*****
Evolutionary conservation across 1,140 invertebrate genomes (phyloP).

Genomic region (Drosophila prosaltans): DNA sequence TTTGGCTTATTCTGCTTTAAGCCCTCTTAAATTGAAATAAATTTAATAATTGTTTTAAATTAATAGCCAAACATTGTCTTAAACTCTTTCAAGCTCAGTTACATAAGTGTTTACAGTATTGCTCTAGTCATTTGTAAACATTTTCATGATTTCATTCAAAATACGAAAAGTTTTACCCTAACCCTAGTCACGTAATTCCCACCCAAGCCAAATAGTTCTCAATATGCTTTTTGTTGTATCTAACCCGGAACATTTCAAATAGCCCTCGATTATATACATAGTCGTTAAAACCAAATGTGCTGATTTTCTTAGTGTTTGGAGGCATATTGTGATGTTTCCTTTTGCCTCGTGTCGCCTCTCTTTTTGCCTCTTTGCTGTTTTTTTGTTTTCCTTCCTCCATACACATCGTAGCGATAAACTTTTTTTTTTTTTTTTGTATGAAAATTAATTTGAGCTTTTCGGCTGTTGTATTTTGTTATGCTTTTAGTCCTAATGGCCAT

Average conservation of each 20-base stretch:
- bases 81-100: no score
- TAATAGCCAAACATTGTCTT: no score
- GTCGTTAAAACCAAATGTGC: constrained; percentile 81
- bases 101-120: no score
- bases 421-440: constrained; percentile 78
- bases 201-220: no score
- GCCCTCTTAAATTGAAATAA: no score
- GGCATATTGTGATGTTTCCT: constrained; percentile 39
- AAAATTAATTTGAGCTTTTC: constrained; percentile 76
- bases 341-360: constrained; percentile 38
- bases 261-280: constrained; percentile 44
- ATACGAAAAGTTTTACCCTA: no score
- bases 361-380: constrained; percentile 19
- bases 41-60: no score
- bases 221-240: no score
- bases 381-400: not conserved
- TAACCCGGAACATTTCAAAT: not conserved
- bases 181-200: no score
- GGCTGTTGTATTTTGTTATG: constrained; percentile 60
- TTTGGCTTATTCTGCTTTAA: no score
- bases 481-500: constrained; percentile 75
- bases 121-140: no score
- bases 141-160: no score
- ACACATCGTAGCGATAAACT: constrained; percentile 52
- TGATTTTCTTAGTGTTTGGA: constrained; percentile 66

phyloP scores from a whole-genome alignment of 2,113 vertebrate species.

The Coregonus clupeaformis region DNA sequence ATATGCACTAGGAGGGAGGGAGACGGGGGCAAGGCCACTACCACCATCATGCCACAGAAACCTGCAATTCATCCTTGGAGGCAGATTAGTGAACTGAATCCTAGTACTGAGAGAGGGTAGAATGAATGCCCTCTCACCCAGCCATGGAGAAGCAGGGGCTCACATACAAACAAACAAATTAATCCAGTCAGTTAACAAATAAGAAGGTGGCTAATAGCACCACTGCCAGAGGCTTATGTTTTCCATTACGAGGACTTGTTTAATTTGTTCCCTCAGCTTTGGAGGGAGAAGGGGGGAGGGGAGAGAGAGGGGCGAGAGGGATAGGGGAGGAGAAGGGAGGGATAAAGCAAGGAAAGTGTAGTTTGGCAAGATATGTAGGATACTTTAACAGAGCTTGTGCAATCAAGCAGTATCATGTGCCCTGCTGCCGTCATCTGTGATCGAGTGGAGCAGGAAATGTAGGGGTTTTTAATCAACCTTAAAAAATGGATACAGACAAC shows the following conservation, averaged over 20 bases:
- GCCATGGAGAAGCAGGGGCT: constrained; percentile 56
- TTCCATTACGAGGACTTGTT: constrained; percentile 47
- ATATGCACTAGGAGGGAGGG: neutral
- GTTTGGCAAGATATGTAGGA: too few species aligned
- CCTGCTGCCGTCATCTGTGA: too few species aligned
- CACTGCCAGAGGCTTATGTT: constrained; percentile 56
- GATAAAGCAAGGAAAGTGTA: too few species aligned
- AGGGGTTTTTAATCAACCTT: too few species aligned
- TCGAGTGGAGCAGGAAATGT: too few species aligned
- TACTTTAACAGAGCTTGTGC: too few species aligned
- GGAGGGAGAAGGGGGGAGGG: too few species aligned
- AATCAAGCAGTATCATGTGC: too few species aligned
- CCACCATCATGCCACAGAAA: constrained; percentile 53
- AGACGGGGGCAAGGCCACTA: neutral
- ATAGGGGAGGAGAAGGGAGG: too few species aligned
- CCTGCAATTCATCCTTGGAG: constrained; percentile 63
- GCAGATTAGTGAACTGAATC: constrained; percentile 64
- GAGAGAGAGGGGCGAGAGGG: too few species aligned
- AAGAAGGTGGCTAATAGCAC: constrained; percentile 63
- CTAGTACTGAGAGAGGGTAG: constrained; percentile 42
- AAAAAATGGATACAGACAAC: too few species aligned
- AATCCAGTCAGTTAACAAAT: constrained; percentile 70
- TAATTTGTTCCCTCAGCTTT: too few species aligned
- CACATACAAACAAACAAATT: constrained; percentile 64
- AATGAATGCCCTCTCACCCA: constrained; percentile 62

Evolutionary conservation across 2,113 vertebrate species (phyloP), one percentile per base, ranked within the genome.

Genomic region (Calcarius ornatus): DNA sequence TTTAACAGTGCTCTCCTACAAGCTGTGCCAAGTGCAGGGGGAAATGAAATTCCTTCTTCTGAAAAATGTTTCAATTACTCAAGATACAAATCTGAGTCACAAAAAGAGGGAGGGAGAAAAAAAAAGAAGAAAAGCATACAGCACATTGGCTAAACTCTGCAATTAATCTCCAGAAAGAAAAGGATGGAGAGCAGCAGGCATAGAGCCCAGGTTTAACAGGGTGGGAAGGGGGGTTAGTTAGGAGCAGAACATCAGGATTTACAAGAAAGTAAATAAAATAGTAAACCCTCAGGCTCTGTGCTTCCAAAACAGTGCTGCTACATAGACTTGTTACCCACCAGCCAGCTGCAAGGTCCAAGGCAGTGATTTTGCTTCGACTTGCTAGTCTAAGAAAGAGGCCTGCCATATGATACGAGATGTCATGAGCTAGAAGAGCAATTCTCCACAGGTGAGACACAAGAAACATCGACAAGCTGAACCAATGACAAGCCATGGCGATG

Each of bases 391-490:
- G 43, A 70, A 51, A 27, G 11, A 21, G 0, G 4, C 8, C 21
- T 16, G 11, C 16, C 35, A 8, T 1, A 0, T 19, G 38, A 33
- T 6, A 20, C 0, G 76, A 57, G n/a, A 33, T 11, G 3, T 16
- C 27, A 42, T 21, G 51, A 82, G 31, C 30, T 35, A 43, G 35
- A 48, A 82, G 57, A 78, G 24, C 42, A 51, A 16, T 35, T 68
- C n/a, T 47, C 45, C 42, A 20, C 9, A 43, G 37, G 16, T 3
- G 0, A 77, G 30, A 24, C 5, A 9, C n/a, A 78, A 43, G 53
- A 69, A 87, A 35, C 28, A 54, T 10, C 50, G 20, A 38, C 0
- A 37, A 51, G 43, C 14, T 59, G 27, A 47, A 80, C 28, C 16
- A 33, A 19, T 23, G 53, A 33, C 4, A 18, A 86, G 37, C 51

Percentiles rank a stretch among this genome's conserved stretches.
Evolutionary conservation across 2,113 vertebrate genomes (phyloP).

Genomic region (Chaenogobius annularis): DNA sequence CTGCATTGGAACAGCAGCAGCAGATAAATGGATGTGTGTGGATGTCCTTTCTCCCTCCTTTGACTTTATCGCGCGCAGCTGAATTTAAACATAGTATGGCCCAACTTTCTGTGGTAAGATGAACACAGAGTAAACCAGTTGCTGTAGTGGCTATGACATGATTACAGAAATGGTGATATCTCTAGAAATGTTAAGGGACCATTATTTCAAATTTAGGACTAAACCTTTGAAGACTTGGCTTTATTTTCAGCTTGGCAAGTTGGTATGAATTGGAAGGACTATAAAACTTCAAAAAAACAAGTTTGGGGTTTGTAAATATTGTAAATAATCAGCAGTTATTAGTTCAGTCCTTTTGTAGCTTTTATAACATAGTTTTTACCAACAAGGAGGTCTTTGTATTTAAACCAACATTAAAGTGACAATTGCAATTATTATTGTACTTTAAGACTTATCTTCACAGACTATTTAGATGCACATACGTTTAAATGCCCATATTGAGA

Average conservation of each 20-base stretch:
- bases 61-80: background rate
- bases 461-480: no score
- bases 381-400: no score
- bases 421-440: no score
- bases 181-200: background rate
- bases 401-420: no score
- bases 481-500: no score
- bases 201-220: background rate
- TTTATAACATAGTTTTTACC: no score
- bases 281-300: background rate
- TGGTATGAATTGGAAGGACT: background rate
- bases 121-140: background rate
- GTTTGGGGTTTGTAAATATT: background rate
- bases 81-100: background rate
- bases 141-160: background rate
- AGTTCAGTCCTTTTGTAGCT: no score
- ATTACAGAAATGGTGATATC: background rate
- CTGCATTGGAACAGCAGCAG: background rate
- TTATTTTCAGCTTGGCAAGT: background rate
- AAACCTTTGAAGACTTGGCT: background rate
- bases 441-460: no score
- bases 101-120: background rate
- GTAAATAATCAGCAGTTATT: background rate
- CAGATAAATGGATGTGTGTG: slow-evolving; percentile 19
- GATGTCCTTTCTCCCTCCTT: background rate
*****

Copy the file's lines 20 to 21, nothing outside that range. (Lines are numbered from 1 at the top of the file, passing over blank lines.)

- TAACCCGGAACATTTCAAAT: not conserved
- bases 181-200: no score